Tofacitinib Triggers Celiac Disease Remission in a Gluten-Eating Patient

By Anne Harding

July 29, 2020

NEW YORK (Reuters Health) - A patient who started tofacitinib therapy for alopecia areata had complete histologic and serologic remission of his celiac disease (CD), despite being on a gluten-containing diet, according to a new case report.

"This is a very interesting finding, but it's only one patient, one case," Dr. Lucas Wauters of University Hospitals Leuven in Belgium told Reuters Health by phone. He and his colleagues are awaiting the findings of a trial of tofacitinib as salvage therapy for patients with refractory CD type II, now underway at VU Medical Center, to move forward with additional studies.

In the current report, published in the Annals of Internal Medicine, a patient diagnosed with CD at age 1 year and alopecia areata at age 13 stopped his gluten-free diet at age 16 after going into remission. The re-introduction of gluten led to a relapse of severe small intestinal damage, but the patient reported no intestinal or extraintestinal symptoms.

He decided to continue on a gluten-containing diet, and the histologic and serologic abnormalities were still present in 2018. The following year, he began taking 5 mg of tofacitinib twice daily for alopecia. In 2020, follow-up studies showed full histologic and serologic remission of CD.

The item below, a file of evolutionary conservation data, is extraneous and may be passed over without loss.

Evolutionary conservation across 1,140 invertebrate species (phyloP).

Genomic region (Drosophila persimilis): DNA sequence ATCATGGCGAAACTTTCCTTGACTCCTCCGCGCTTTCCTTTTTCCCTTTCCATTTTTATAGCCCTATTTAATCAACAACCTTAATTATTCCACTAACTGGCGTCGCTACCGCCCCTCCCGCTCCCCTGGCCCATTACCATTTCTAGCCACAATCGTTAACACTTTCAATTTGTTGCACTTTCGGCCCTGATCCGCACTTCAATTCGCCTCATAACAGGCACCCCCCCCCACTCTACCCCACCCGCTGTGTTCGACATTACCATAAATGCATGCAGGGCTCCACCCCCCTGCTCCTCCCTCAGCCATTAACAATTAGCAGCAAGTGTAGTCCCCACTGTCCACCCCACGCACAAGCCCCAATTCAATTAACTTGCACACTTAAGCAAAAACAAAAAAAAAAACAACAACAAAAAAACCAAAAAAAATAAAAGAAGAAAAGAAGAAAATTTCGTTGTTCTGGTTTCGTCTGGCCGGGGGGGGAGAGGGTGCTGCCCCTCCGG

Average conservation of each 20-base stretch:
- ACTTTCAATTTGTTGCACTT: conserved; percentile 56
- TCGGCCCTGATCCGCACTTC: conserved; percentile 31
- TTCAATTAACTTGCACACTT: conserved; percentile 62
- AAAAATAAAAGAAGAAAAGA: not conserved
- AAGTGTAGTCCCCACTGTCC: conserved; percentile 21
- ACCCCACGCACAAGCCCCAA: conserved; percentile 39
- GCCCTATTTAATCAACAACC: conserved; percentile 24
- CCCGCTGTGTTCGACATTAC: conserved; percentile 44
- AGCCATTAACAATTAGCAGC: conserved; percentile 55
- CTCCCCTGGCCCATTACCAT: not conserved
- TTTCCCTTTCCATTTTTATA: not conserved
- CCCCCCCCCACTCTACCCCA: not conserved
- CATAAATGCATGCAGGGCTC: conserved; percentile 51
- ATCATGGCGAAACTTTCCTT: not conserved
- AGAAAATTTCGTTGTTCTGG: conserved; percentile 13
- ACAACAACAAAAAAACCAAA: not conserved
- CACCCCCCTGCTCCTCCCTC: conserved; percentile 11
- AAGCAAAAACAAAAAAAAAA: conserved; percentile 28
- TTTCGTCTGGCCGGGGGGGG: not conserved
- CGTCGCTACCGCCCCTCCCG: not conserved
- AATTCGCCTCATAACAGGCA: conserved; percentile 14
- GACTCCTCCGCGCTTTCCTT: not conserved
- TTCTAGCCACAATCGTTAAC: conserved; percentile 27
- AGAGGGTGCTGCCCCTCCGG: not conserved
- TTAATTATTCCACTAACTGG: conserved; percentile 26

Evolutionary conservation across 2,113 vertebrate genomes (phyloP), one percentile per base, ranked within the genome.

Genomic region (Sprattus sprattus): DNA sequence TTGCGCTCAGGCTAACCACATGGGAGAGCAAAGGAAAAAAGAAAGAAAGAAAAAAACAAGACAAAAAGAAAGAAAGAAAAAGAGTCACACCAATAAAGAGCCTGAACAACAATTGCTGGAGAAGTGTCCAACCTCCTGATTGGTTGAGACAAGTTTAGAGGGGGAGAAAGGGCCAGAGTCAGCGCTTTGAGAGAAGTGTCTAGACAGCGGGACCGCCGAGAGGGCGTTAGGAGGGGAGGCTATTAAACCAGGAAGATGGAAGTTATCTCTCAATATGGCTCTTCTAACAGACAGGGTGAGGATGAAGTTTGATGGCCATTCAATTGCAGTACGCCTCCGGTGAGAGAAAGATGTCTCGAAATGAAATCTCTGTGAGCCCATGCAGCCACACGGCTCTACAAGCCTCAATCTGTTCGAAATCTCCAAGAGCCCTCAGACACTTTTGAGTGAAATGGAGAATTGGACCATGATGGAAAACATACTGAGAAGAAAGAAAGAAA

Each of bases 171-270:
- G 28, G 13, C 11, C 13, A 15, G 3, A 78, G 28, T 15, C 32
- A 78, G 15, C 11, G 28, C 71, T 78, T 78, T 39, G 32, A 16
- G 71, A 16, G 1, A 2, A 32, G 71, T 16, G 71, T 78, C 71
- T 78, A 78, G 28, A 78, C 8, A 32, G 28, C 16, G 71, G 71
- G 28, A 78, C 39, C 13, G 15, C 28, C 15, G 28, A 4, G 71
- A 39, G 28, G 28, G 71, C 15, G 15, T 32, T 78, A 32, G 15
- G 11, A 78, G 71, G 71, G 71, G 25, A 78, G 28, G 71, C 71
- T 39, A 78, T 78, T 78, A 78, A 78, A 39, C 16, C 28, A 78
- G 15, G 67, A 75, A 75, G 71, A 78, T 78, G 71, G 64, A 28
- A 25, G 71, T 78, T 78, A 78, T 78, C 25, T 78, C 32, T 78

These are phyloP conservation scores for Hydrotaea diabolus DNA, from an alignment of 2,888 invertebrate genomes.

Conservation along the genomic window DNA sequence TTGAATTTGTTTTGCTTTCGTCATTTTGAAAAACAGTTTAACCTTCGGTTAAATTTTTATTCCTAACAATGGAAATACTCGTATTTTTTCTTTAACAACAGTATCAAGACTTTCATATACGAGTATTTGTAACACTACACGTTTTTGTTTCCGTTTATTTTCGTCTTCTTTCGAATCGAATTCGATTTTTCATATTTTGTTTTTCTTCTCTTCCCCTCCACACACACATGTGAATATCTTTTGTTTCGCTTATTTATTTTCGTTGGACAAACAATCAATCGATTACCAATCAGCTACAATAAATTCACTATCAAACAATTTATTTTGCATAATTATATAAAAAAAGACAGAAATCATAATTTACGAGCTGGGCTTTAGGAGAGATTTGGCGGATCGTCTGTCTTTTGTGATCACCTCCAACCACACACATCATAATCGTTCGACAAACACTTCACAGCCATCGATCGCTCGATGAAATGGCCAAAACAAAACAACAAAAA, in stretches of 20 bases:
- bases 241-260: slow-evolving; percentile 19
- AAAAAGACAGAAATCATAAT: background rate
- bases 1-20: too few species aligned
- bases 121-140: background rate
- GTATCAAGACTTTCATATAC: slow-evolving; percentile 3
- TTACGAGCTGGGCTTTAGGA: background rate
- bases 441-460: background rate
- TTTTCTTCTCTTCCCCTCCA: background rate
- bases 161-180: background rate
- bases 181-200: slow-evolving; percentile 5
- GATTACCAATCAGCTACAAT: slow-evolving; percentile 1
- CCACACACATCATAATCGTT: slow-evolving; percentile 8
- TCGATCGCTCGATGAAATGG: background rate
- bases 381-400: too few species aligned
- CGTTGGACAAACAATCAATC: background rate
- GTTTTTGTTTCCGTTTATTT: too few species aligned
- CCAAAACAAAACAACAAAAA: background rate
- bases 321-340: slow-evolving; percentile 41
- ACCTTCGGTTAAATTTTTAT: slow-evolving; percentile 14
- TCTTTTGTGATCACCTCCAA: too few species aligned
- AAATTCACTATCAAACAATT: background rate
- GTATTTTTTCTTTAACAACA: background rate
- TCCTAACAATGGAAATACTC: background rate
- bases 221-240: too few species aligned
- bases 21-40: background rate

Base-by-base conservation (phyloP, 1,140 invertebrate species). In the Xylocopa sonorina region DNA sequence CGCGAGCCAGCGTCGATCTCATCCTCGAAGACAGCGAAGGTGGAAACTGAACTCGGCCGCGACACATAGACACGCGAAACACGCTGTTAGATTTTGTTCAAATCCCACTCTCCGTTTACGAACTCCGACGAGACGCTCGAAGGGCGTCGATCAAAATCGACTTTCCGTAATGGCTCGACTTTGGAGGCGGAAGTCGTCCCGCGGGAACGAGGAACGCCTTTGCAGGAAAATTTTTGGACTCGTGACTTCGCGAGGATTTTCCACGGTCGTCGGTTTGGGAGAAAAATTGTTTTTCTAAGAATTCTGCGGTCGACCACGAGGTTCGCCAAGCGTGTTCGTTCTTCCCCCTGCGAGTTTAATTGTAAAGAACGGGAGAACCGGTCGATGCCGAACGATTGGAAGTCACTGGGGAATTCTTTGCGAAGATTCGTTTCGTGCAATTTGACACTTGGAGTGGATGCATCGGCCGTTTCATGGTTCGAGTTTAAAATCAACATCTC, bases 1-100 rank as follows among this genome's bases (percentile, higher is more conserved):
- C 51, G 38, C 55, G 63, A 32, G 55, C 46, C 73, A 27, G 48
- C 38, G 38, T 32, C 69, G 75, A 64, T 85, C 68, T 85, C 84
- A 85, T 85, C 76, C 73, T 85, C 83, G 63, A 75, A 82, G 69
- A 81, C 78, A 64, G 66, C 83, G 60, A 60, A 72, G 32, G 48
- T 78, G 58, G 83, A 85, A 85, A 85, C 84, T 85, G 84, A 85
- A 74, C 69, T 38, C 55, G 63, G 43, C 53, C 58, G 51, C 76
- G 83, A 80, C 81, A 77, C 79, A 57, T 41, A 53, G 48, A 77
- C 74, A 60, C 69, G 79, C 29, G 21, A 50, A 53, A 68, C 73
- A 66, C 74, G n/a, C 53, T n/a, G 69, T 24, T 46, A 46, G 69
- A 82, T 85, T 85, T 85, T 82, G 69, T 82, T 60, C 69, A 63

The patient continued taking tofactinib with regular blood tests to monitor blood count, lipid levels and creatine kinase.

"The efficacy of tofacitinib in alopecia areata may also be related to inhibition of CD8+ T-cell reactions to follicle-associated autoantigens," Dr. Wauters and his team write.

If the findings are confirmed, the researcher noted, the advantages of tofacitinib for patients with refractory CD could outweigh the potential risks. While the patient in the case report was on the maximum therapeutic dose of tofacitinib, he added, lower doses with a better safety profile may also be effective, and could be tested in patients with CD who have unintentional gluten exposure.

"It's interesting to use one drug which would target both diseases," Dr. Wauters added, noting that there are drugs now available that treat both psoriatic arthritis and inflammatory bowel disease.

SOURCE: Annals of Internal Medicine, online July 27, 2020.